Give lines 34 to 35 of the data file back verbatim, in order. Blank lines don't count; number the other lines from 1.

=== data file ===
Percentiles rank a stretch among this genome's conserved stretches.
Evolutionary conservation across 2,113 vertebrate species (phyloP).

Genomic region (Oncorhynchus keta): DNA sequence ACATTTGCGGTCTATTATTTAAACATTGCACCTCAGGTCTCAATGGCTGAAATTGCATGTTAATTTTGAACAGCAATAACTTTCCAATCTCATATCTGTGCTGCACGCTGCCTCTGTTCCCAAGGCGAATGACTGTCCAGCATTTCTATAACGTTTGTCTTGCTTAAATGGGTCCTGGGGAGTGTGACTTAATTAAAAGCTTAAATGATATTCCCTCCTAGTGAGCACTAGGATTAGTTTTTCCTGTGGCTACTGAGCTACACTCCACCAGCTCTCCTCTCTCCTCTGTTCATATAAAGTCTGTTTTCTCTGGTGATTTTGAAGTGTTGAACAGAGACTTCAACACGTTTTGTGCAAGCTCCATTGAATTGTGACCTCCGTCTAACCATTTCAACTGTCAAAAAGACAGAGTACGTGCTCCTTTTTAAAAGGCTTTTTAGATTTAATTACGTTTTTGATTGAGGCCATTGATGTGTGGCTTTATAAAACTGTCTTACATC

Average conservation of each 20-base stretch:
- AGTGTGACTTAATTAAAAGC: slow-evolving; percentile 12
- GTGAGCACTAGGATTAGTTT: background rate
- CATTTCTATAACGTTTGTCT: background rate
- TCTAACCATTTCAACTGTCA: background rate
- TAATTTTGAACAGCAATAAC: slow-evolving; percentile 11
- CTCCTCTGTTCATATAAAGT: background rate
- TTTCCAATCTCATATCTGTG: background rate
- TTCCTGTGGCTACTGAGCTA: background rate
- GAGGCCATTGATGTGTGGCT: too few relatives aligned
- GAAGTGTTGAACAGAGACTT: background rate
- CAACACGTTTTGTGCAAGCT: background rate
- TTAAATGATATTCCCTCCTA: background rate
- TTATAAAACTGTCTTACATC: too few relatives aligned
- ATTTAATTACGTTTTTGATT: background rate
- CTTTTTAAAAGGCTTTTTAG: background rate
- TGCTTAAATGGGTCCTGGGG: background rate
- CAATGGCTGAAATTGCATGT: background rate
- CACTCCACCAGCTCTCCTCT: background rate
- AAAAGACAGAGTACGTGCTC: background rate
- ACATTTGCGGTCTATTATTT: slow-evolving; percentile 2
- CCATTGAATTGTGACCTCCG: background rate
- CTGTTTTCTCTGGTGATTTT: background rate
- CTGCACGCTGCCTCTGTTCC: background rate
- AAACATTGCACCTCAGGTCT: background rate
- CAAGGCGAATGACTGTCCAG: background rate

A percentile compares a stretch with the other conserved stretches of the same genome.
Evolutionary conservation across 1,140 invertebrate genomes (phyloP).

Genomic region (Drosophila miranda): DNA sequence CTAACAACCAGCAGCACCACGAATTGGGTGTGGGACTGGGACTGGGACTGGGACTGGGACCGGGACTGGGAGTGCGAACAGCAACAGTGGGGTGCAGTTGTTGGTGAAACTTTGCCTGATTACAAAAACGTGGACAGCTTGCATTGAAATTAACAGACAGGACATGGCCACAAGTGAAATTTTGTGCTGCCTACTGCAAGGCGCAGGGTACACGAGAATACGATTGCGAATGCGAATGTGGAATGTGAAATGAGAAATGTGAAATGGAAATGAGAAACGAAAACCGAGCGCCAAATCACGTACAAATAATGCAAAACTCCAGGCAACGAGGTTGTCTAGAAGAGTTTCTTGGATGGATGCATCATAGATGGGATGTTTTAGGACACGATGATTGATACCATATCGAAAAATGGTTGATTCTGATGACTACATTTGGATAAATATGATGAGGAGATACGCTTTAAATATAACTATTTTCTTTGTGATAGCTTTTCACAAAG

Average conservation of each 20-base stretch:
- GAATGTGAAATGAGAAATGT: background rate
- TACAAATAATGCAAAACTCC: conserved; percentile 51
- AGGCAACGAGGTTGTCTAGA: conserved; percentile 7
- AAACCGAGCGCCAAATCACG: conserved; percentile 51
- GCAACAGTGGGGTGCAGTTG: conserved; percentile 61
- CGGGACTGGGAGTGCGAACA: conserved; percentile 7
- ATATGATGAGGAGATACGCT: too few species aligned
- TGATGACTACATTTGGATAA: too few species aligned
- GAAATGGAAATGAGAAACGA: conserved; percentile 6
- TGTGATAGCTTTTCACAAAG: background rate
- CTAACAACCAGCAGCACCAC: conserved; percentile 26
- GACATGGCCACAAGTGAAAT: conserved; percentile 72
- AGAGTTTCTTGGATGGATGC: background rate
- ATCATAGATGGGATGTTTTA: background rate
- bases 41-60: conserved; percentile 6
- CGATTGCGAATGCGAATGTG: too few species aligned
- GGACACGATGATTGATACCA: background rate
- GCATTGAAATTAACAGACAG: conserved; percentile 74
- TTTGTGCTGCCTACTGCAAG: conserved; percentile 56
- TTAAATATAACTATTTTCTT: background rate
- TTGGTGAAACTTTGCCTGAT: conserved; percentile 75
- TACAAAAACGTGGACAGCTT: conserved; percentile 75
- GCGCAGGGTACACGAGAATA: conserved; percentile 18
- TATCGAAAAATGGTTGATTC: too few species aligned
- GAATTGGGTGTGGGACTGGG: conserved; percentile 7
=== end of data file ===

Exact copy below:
- GAATGTGAAATGAGAAATGT: background rate
- TACAAATAATGCAAAACTCC: conserved; percentile 51